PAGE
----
So what is it about these expiration dates that has suddenly caused a mild existential crisis. How did expired frozen waffles and sunscreen suddenly make me so aware that time is no longer just “marching?” 

Is time now flying? No, time has officially moved into warp speed.

If you don’t believe me… just check your medicine cabinet.

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Seeking Balance

I practice yoga as an extension of my desire to maintain balance in my life.

I now teach yoga with that same goal. 

I have often said that I lived the bulk of my life without balance or boundaries. I was always on the go. Always moving. Always doing. No resting. No stillness. Even when I would take hot baths at night, to try and melt away the tension of the day, I was always working. Multi-tasking. This made for an anxious mind, and an exhausted, depleted body. 

Some of it was unavoidable. It was the typical life of a working mom. It was the life of a busy executive. But as I continue to morph into a new chapter of my life, I am mindful of that former existence. I am grateful for having survived it, and I have come to honor the lessons it taught me. But I suffered physically and mentally having lived in a constant adrenaline-fueled state. I wish I could have told my younger self: 

It’s okay to slow down. 

It’s okay to stop multi-tasking.

It’s okay to take time for yourself.

I wish I had learned how to embrace stillness.

Now I try and incorporate stillness into my every day life. Starting with daily meditation, but yoga is a big part of it too. My yoga teaching is an extension of that philosophy as well.

As I tell my students, it is important to move your muscles and get your heart pumping. It’s not only good for your body, but it has the added benefit of being a great stress reliever too. This is known as the Yang part of the practice.

But it’s equally important to embrace the stillness. The deep stretching. This is known as the Yin part of the practice. They say it is in stillness where we find solutions to the problems that nag at us.

Whether or not you do yoga or meditate, I invite you to take a few moments for yourself. Find some quiet time starting today. See if there is tranquility and maybe even solutions to be found…

in the stillness.

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Two Jewish Women Walk Into A Bookstore

I know it sounds like the beginning of an old joke.

Last week, I was running errands and stopped into the bookstore to buy two gifts. While I was there, I noticed a woman that I had coincidentally seen at the grocery store earlier in the week. She looked so familiar. Not familiar in that we live on a small island and you run into the same people all the time. This was different. She looked like someone I used to know a long time ago. She was older than me, very petite, and her hair was tied back in a bun. But when I saw her again in the bookstore, I couldn’t help but stare. I was quite sure I knew her. She looked like one of my old friends. Then, I realized she might actually be someone famous.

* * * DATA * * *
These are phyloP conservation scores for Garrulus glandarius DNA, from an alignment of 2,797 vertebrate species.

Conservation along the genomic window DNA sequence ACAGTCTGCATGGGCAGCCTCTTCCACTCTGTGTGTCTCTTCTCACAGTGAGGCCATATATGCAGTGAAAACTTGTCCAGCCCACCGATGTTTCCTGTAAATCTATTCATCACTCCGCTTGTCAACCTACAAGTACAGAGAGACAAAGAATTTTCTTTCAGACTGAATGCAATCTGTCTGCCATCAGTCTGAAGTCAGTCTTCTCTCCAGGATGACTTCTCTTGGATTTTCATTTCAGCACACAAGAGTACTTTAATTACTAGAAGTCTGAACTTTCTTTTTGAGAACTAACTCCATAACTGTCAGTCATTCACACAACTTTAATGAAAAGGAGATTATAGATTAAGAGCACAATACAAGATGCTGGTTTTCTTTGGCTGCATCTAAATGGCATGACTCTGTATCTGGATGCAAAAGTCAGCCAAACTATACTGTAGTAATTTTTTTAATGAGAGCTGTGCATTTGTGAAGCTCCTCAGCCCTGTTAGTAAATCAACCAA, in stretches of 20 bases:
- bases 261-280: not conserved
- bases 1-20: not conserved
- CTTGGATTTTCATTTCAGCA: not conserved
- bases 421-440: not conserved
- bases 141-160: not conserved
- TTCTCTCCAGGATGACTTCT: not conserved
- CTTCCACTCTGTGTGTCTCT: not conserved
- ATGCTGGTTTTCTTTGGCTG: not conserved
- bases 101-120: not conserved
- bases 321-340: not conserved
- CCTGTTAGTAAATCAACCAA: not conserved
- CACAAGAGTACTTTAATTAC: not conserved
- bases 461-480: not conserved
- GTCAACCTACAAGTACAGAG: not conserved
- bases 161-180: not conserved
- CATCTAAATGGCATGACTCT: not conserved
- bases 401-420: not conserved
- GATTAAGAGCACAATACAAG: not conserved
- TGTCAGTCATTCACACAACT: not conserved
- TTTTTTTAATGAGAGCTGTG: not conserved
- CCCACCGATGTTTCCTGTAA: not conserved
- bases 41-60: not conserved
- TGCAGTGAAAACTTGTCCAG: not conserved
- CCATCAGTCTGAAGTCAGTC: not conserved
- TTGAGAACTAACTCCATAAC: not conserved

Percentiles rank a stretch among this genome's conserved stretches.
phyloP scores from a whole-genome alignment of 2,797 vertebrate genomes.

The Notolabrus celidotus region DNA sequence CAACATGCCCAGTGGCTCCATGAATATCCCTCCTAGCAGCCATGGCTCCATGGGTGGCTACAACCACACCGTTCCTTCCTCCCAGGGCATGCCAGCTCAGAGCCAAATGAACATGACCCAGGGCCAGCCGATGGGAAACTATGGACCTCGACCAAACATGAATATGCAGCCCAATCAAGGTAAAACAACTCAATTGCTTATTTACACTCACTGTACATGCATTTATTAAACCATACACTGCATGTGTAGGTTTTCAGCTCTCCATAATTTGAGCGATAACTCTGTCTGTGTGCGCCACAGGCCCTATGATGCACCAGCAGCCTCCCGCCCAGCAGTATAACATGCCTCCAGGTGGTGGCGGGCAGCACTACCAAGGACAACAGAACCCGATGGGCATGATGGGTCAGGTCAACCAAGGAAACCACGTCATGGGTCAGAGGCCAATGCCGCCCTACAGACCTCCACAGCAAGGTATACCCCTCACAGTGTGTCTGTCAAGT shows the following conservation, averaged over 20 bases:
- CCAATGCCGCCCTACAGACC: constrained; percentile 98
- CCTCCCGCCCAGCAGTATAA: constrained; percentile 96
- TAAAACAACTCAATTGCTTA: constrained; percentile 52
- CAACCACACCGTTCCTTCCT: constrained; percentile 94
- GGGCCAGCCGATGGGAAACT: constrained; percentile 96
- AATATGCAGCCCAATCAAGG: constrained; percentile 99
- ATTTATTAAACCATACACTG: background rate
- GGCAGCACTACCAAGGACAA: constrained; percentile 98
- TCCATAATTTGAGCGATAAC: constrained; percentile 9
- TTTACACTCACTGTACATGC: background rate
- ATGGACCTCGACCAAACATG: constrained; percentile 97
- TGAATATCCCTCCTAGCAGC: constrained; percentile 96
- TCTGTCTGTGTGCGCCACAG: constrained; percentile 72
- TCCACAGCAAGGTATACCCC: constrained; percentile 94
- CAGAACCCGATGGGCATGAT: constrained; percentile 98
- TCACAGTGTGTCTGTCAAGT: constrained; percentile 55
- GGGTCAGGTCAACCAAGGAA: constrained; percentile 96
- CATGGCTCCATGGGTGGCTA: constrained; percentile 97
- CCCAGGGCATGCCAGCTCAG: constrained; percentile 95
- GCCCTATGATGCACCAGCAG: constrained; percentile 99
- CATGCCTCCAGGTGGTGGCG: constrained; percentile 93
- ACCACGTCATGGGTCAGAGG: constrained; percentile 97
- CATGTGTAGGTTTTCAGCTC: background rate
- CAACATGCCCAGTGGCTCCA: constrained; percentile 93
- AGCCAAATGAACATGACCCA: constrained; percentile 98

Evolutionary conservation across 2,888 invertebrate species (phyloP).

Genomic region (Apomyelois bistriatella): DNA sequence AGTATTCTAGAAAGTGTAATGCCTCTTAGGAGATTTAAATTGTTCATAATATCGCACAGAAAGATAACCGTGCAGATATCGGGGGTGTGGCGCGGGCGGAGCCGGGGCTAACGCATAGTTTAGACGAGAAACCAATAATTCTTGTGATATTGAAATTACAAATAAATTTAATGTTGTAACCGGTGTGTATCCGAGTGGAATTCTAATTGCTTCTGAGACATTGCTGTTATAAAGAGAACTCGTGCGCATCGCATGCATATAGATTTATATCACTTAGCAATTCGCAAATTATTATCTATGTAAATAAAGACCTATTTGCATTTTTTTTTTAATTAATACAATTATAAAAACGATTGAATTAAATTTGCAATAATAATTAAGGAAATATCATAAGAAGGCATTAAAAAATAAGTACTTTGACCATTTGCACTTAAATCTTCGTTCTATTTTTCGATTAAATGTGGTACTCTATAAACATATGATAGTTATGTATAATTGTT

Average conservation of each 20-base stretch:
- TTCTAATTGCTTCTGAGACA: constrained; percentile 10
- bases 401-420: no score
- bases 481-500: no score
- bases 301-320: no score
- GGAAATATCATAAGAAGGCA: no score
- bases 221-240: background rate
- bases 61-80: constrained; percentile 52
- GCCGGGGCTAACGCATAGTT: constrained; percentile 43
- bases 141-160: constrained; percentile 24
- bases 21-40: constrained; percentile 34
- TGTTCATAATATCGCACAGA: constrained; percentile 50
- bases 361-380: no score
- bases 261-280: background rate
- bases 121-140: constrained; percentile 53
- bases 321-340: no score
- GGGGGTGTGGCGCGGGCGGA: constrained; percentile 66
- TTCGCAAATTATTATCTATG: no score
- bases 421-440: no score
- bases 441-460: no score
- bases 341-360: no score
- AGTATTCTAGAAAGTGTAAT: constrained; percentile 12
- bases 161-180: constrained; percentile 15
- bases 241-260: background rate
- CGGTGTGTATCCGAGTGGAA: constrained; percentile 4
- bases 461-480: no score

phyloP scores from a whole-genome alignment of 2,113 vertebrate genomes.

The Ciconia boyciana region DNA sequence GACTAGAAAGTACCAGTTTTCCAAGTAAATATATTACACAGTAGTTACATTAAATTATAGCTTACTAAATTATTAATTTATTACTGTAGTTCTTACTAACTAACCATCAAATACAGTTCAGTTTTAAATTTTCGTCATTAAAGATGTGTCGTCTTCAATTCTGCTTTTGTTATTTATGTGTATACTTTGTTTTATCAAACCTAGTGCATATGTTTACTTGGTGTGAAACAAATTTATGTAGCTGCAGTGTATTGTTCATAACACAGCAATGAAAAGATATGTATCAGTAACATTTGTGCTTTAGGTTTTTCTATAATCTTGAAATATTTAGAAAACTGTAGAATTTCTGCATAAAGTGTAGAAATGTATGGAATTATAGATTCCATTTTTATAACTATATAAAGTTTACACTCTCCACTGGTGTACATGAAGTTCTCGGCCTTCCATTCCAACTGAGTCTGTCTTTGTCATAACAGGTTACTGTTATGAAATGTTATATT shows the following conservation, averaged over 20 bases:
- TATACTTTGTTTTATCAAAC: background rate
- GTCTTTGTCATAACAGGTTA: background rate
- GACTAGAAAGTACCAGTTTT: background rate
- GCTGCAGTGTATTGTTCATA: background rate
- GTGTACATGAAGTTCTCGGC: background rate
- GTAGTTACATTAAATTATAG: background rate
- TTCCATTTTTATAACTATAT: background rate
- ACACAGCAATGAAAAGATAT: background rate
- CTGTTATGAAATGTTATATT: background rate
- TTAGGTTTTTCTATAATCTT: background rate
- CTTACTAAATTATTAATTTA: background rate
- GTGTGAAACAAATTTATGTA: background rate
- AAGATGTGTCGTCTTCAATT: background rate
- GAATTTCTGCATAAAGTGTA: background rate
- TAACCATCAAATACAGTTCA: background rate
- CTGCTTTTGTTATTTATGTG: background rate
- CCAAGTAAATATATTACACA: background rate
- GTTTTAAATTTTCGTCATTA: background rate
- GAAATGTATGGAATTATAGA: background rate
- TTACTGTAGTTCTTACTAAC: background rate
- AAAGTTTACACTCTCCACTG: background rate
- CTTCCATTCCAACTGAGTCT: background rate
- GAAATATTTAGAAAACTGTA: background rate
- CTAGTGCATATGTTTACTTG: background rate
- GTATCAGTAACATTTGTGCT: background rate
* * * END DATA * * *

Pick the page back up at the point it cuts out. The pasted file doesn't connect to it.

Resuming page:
At the risk of embarrassing her, and myself, I cautiously said, "You look so familiar. Has anyone told you that you look like...?” Without letting me finish my sentence, she just nodded and said, "I am.” I hadn’t recognized her because her signature curly hair was neatly tucked into a bun. I have very similar hair, and most of the time, I tuck it into a bun too.

After 30 years in the entertainment industry, I am rarely star struck, but this was someone I have adored since I was a little girl. I gushed and I gushed hard. I started telling her that I had been a fan of her music, since the early 70s. I told her that I recently read her memoir. I saw her life story on Broadway. I watched the documentary about her concert in Hyde Park. Weirdly, I happened to be in Hyde Park on the day of that concert. My sister had my favorite album of hers on vinyl. But over my lifetime, I went on to purchase that same album four different times on: 8-track, cassette, CD and eventually on iTunes. I told her how I cried when she was honored at the Kennedy Center Honors where Aretha Franklin sang her song. She started to tear up when I told her all of this. 

I met Carole King. For my younger readers, sorry if you are not familiar with this musical legend, but she is awesome. The Broadway musical about her life was called Beautiful and it won two Tonys. It remains one of my favorite Broadway shows of all time. Her memoir is called A Natural Woman. The album that I bought four times is called Tapestry. She is probably one of my favorite singer-songwriters along with Elton John, James Taylor, and Joni Mitchell. 

We swapped stories about being city girls who moved to the country to get away from the rat race of our respective industries. We talked about what books we were buying. She told me that she was working on a novel. I told her that I write a weekly blog. She introduced me to her close friend who was also carrying an arm full of books. We joked about all the ways that we might have met before, since we probably know a lot of the same people, but it took a bookstore on a small island to finally meet in person. I didn’t want the conversation to end, but there is always a fine line between being a fan and being a stalker, so we said our goodbyes.

I had so many questions. What was it like meeting John Lennon? What was it like collaborating with James Taylor? What does she like most about living in the country? What does she miss most about city life? Does she still write music? Does she still play piano every day? Does she still write songs? Does she like writing books better? Does she listen to music when she writes? I do.